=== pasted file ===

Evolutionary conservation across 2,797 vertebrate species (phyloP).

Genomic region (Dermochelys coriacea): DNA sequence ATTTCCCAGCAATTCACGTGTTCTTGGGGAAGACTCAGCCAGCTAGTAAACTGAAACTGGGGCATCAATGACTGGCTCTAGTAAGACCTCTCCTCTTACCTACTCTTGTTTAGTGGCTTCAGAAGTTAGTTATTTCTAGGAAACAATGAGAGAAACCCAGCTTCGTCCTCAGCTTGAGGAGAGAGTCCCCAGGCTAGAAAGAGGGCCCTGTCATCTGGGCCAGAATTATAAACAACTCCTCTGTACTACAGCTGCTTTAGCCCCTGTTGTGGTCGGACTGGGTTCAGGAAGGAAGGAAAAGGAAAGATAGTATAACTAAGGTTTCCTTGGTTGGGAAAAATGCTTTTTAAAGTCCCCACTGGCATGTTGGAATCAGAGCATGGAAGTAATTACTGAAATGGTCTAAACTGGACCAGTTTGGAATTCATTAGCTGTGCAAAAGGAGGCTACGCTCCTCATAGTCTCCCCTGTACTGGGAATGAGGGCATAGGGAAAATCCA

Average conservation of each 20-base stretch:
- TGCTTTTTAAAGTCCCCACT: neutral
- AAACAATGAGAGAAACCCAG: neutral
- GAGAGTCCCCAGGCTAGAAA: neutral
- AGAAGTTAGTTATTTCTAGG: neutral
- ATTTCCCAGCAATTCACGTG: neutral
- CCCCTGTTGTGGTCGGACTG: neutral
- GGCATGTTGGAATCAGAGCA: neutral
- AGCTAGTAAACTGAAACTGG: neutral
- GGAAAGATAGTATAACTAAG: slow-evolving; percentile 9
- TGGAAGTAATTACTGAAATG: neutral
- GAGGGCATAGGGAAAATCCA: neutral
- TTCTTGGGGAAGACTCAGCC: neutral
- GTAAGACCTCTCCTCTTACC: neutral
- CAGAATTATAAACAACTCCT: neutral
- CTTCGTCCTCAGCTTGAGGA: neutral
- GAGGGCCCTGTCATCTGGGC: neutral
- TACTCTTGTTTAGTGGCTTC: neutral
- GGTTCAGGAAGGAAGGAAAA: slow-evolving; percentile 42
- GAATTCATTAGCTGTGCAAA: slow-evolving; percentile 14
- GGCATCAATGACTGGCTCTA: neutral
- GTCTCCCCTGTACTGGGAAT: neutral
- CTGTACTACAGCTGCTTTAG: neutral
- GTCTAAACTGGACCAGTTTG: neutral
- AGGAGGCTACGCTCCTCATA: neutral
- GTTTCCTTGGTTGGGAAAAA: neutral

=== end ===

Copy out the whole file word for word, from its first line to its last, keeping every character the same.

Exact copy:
Evolutionary conservation across 2,797 vertebrate species (phyloP).

Genomic region (Dermochelys coriacea): DNA sequence ATTTCCCAGCAATTCACGTGTTCTTGGGGAAGACTCAGCCAGCTAGTAAACTGAAACTGGGGCATCAATGACTGGCTCTAGTAAGACCTCTCCTCTTACCTACTCTTGTTTAGTGGCTTCAGAAGTTAGTTATTTCTAGGAAACAATGAGAGAAACCCAGCTTCGTCCTCAGCTTGAGGAGAGAGTCCCCAGGCTAGAAAGAGGGCCCTGTCATCTGGGCCAGAATTATAAACAACTCCTCTGTACTACAGCTGCTTTAGCCCCTGTTGTGGTCGGACTGGGTTCAGGAAGGAAGGAAAAGGAAAGATAGTATAACTAAGGTTTCCTTGGTTGGGAAAAATGCTTTTTAAAGTCCCCACTGGCATGTTGGAATCAGAGCATGGAAGTAATTACTGAAATGGTCTAAACTGGACCAGTTTGGAATTCATTAGCTGTGCAAAAGGAGGCTACGCTCCTCATAGTCTCCCCTGTACTGGGAATGAGGGCATAGGGAAAATCCA

Average conservation of each 20-base stretch:
- TGCTTTTTAAAGTCCCCACT: neutral
- AAACAATGAGAGAAACCCAG: neutral
- GAGAGTCCCCAGGCTAGAAA: neutral
- AGAAGTTAGTTATTTCTAGG: neutral
- ATTTCCCAGCAATTCACGTG: neutral
- CCCCTGTTGTGGTCGGACTG: neutral
- GGCATGTTGGAATCAGAGCA: neutral
- AGCTAGTAAACTGAAACTGG: neutral
- GGAAAGATAGTATAACTAAG: slow-evolving; percentile 9
- TGGAAGTAATTACTGAAATG: neutral
- GAGGGCATAGGGAAAATCCA: neutral
- TTCTTGGGGAAGACTCAGCC: neutral
- GTAAGACCTCTCCTCTTACC: neutral
- CAGAATTATAAACAACTCCT: neutral
- CTTCGTCCTCAGCTTGAGGA: neutral
- GAGGGCCCTGTCATCTGGGC: neutral
- TACTCTTGTTTAGTGGCTTC: neutral
- GGTTCAGGAAGGAAGGAAAA: slow-evolving; percentile 42
- GAATTCATTAGCTGTGCAAA: slow-evolving; percentile 14
- GGCATCAATGACTGGCTCTA: neutral
- GTCTCCCCTGTACTGGGAAT: neutral
- CTGTACTACAGCTGCTTTAG: neutral
- GTCTAAACTGGACCAGTTTG: neutral
- AGGAGGCTACGCTCCTCATA: neutral
- GTTTCCTTGGTTGGGAAAAA: neutral